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Justice Centre to defend Ontario churches targeted by police for church services

ONTARIO: The Justice Centre for Constitutional Freedoms today announced that it will defend numerous Ontario pastors and church elders charged for holding church services in contravention of the Reopening Ontario Act. The Justice Centre will contest the charges on the basis that the Act violates the Charter rights of Ontario citizens to peacefully assemble for worship, among other grounds for challenge.

Several members of the Old Colony Mennonite Church and Word of Life Mennonite community, with locations in Leamington and Wheatley, Ontario, have been charged by police over the last week. In at least one case, after giving a short warning to wrap up, police entered the church building and demanded that the service end immediately. Many Mennonite communities are not active online and do not use much technology. As such, in-person church services are fundamental to their community and way of life.

In Woodstock, Pastor René McIntyre of the Trumpet of Truth Church was served with a summons after a service on December 27, which was interrupted by police who videotaped parishioners at worship through the door. Pastor McIntyre’s ministry is heavily focused on supporting individuals struggling with homelessness and addiction in her community.

In Windsor, Pastor Aaron Rock of Harvest Bible Church was advised by police that charges would be forthcoming, following a service on December 20 while Windsor was in the ‘grey zone’ and limited to gatherings of only ten people indoors. In an open letter published on December 15, Pastor Rock had invited the Mayor of Windsor and the Chief of Police to attend upcoming services in which the persecution and even murder of Christians globally would be remembered. He noted that both officials had previously attended Black Lives Matter protests in June, when organized gatherings were limited to five people even outdoors.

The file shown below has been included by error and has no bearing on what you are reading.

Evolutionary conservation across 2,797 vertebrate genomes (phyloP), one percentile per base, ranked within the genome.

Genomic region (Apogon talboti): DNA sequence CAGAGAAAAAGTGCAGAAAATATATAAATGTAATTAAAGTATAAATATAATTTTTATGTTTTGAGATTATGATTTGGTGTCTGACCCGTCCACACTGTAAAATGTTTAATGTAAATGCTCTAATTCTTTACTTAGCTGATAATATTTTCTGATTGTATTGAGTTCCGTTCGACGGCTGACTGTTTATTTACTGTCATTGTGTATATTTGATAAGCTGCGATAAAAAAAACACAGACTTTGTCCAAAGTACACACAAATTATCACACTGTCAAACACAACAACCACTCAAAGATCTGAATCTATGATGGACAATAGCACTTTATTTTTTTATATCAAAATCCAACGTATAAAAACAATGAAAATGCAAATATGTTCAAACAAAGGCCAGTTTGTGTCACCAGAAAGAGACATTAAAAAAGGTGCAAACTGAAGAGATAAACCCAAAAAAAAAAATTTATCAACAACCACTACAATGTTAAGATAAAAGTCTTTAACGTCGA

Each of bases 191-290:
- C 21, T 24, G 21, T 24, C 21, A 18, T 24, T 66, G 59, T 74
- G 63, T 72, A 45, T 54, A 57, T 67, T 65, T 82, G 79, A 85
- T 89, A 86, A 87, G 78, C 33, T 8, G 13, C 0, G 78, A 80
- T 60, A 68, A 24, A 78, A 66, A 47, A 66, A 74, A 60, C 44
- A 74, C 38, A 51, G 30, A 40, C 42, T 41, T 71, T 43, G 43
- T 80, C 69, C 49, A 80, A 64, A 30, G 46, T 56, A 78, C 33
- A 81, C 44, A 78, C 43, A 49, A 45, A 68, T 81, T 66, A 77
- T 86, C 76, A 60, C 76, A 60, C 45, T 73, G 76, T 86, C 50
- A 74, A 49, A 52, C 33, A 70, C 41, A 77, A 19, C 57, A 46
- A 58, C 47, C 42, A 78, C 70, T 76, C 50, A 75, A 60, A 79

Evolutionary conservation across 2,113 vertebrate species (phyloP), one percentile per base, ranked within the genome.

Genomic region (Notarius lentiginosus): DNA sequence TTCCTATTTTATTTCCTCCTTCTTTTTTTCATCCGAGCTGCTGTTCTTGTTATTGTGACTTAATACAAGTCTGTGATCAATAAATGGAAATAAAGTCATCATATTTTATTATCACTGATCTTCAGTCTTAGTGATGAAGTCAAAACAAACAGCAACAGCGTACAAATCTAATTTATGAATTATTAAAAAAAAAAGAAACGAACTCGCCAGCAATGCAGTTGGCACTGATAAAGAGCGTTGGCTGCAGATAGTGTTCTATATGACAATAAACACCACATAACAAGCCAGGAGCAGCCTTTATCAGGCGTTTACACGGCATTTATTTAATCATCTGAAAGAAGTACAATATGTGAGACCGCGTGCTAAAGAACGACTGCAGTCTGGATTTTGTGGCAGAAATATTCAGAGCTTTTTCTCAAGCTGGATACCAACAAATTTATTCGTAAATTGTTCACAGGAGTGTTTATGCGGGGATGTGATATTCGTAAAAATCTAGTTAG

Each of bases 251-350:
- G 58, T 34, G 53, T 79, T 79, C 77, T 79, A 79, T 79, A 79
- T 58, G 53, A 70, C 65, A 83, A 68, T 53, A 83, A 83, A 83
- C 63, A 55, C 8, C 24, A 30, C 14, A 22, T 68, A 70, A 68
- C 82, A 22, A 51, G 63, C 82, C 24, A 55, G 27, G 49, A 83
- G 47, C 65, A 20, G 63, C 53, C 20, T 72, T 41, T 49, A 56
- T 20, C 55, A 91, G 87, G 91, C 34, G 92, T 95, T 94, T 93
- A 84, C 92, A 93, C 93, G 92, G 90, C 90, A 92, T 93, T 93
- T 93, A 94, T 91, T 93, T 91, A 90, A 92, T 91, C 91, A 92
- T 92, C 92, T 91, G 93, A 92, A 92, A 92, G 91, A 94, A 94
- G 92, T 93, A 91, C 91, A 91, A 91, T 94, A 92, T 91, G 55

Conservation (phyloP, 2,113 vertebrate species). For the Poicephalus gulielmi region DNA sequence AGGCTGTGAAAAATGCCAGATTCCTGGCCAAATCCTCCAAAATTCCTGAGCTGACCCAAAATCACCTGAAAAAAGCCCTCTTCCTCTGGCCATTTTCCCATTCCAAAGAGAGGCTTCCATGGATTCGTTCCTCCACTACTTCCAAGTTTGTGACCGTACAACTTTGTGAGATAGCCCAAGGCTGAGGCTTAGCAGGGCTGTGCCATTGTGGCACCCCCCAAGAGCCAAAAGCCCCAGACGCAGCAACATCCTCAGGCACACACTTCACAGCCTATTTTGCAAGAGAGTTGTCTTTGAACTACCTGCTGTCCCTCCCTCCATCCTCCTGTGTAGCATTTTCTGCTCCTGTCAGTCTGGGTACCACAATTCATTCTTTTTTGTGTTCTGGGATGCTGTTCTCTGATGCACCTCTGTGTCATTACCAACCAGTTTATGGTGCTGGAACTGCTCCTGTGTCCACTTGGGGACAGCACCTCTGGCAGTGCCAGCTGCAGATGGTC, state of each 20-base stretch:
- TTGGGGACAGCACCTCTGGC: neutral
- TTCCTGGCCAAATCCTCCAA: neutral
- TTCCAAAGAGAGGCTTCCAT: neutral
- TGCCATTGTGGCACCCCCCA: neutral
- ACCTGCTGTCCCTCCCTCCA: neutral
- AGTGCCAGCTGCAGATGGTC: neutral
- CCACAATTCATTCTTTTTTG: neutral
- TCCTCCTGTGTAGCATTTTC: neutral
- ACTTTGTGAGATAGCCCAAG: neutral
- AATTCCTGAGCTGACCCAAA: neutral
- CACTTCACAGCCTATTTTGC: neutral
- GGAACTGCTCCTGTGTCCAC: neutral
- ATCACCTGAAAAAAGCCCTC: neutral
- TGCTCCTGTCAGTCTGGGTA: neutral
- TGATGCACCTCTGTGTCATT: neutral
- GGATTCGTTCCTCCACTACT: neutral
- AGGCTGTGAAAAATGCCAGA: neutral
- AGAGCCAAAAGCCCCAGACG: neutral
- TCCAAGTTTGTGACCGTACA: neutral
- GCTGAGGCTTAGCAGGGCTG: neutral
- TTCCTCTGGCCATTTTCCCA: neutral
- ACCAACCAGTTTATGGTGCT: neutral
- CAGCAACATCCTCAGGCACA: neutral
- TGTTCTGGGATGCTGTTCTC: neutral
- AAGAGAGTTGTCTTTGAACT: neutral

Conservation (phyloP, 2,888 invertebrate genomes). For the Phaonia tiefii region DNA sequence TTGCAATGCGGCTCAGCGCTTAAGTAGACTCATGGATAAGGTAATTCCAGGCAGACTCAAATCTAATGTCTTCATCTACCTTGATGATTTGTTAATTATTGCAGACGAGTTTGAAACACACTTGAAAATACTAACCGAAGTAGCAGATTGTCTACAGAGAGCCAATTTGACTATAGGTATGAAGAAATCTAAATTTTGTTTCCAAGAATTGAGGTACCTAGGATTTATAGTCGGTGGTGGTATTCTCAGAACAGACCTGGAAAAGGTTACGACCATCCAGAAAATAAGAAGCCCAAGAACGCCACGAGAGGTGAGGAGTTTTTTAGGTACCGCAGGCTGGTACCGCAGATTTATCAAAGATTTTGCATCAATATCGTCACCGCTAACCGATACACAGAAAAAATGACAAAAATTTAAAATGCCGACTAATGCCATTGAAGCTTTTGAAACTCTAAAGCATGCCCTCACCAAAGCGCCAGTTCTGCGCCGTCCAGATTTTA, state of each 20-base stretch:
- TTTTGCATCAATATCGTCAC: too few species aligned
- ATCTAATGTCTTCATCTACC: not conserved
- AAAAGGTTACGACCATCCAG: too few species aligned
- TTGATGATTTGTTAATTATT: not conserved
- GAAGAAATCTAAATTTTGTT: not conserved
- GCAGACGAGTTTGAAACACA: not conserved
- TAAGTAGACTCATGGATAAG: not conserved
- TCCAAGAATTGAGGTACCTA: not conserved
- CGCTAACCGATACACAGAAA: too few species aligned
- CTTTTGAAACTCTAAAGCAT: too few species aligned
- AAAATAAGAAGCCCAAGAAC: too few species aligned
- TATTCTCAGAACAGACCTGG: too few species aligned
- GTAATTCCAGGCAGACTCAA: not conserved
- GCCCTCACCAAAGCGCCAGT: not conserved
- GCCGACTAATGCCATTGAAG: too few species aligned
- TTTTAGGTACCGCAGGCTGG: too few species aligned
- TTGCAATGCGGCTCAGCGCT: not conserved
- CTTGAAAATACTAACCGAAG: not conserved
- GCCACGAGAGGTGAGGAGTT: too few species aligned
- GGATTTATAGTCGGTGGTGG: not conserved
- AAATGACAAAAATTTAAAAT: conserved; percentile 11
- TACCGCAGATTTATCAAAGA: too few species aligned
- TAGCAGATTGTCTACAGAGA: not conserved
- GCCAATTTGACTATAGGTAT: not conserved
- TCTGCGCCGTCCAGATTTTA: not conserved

On December 3, 2020, Pastor Jacob Reaume of Trinity Bible Church (TBC) near Waterloo, posted an open letter on his website, in which he advised that the church would remain open during any future lockdowns, as shutting down was an infringement of his parishioners’ fundamental freedom to practice their religious beliefs together in person. After setting out the biblical and legal basis for his position, Pastor Reaume concluded: “While our desire is to work with the Province to care for the health of our community, TBC respectfully advises that it must practice civil disobedience in the event of a government lockdown.”

After the province-wide lockdown began on December 26, police attended at the church the following day during a Sunday service. On December 30, all six of the church’s elders and pastors were simultaneously served at their homes with summonses to appear in provincial offences court in January.

In a press release dated December 31, Pastor Reaume wrote:

“While we seek to honour and pray for our governing officials, we are also grieved over the apparent hypocrisy and arbitrary applications of law. Several politicians have been caught violating their own laws by visiting cottages, hosting gatherings, or jaunting to warmer climates. Our very own Chief of Police, Brian Larkin, publicly endorsed much larger public gatherings in June. While Ontarians were restricted to outdoor gatherings of 5 or less persons, the Chief of Police offered the ‘full support’ to a protest in which the ‘crowd may have been between 12,000 and 20,000 strong.’ Chief Larkin explained to participants, even as they contravened lockdown orders, that police “will ensure you have the support needed to practice your democratic right and have your voice heard.” The arbitrary rule of law is dangerous even as it is contrary to our inherited values.”

Meanwhile, in Aylmer, Ontario, the Church of God’s legal drive-in service on January 3 was again harassed by protestors calling themselves “Canadians Against ‘Freedom’ Rallies and Misinformation.” The Justice Centre also represents the Church of God’s pastor Henry Hildebrandt and his son Herbert Hildebrandt in defending charges that were laid against them for attending peaceful protests against lockdown measures in November.